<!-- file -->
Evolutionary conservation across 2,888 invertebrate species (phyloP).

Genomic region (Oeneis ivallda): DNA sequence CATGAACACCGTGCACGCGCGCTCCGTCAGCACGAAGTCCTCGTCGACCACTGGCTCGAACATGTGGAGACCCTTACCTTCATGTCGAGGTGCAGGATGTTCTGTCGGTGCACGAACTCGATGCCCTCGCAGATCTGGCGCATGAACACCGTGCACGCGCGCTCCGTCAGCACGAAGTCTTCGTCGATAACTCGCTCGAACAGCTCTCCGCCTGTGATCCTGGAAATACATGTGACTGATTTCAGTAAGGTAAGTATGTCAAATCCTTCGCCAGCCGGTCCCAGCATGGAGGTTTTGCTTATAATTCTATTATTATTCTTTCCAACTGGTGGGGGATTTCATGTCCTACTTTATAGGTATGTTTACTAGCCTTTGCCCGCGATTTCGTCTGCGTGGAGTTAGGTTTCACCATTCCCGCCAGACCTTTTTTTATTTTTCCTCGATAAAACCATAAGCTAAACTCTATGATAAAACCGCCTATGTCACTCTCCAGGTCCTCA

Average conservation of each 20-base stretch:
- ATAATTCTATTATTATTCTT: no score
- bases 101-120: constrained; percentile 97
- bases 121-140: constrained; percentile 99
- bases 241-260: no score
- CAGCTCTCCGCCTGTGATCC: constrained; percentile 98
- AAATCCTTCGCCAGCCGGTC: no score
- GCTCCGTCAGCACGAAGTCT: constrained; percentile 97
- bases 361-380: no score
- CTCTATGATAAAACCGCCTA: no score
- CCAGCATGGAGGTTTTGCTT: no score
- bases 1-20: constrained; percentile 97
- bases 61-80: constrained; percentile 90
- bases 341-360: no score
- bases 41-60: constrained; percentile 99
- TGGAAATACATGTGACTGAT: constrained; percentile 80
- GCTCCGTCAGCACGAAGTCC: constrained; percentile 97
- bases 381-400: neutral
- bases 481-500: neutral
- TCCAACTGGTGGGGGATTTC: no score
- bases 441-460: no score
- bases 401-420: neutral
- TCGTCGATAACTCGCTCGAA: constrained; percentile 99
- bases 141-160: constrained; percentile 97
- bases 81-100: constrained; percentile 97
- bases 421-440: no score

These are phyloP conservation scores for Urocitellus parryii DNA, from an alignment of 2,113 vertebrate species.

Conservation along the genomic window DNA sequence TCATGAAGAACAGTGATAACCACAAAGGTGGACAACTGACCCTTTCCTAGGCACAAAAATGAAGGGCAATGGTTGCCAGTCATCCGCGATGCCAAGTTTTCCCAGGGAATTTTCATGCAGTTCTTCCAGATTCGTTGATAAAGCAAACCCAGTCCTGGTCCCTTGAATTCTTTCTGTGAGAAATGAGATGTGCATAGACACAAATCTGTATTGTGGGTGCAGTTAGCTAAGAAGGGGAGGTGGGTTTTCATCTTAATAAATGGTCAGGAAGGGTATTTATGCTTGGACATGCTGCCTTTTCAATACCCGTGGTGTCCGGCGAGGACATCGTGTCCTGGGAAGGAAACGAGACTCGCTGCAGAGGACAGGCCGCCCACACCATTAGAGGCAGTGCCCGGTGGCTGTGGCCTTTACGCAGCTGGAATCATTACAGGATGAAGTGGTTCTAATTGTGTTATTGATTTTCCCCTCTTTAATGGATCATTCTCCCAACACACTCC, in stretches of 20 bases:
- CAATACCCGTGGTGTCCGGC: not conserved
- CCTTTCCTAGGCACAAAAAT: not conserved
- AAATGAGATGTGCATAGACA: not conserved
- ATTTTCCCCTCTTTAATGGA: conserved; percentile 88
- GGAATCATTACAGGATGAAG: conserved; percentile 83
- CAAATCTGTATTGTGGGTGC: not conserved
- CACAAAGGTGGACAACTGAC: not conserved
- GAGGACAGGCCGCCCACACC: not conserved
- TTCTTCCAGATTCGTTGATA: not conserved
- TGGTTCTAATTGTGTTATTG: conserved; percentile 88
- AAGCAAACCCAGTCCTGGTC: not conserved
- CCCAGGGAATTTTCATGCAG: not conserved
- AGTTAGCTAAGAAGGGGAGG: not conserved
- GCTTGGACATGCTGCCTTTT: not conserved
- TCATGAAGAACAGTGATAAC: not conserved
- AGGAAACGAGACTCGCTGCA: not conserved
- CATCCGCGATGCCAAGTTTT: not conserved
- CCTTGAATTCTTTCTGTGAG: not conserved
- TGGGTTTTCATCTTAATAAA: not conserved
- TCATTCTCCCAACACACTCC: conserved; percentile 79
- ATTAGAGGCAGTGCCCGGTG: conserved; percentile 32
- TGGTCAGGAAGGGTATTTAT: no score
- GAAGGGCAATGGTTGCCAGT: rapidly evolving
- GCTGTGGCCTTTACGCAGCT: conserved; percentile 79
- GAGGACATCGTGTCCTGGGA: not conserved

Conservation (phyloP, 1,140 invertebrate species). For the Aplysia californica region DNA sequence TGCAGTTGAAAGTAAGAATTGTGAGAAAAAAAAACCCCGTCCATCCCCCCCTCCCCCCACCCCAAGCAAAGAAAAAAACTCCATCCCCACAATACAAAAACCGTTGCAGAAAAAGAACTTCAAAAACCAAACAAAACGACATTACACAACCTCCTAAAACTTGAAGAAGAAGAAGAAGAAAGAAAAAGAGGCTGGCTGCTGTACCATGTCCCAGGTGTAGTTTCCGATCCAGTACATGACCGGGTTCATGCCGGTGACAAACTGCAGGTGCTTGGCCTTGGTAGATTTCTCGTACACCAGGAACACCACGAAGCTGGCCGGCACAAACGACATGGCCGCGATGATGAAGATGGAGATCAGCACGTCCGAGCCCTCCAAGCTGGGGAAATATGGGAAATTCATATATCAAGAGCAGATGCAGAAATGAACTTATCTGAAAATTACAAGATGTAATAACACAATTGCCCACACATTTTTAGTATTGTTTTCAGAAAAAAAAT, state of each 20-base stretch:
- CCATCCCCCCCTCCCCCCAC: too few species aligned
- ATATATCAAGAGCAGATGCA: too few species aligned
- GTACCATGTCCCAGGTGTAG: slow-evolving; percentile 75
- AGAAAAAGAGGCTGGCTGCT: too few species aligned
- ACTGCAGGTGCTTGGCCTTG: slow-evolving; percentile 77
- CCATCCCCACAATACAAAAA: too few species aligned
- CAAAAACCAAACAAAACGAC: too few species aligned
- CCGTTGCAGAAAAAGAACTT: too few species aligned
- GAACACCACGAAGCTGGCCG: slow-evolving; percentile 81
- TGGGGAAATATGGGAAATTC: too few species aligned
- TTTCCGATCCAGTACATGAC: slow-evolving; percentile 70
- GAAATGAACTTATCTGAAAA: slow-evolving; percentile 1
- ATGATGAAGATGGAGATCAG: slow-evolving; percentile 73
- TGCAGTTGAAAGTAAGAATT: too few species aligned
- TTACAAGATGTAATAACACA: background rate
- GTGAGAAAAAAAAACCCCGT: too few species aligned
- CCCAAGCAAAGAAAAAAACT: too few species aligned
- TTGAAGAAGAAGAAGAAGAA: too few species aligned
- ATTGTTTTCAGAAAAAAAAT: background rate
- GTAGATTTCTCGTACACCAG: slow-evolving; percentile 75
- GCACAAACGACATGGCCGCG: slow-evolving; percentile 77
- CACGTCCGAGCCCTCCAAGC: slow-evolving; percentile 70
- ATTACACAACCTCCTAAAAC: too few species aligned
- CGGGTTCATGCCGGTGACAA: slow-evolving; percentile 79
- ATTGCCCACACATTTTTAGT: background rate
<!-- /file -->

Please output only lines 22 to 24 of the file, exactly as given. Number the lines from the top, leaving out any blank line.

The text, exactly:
- TCCAACTGGTGGGGGATTTC: no score
- bases 441-460: no score
- bases 401-420: neutral